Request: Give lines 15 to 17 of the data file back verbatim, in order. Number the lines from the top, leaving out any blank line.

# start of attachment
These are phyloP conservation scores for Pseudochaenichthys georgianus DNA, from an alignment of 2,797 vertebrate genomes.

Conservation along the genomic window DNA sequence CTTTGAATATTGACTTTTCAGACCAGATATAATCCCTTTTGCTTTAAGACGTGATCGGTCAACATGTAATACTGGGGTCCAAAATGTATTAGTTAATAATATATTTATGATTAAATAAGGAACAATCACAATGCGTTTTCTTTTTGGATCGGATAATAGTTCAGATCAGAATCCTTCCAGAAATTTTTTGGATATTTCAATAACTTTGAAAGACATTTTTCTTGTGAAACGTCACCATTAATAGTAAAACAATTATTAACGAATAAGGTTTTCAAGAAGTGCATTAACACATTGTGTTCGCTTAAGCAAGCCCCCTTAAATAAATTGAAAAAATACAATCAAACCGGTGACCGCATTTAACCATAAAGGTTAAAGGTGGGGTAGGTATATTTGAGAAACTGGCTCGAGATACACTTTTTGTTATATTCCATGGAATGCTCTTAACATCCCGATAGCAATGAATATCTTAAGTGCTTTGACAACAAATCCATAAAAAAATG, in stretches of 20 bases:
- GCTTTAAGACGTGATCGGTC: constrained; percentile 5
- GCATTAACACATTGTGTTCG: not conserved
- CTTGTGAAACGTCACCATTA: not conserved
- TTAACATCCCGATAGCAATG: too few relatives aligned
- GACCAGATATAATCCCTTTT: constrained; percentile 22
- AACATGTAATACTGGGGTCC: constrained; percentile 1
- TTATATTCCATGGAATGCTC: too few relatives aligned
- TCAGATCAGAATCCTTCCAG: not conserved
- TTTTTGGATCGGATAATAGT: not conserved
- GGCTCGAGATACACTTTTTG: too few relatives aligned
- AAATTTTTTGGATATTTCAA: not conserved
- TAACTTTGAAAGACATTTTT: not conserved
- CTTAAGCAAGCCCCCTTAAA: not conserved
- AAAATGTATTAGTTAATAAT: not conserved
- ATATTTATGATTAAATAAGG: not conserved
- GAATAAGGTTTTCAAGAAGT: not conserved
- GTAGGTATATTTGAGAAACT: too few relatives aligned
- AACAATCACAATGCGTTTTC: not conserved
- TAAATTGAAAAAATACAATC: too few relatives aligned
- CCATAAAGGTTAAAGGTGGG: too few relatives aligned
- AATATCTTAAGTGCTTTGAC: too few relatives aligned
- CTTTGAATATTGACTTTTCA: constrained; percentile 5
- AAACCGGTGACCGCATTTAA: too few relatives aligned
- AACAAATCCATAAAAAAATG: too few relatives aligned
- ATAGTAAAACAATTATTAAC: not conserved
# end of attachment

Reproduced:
- CTTAAGCAAGCCCCCTTAAA: not conserved
- AAAATGTATTAGTTAATAAT: not conserved
- ATATTTATGATTAAATAAGG: not conserved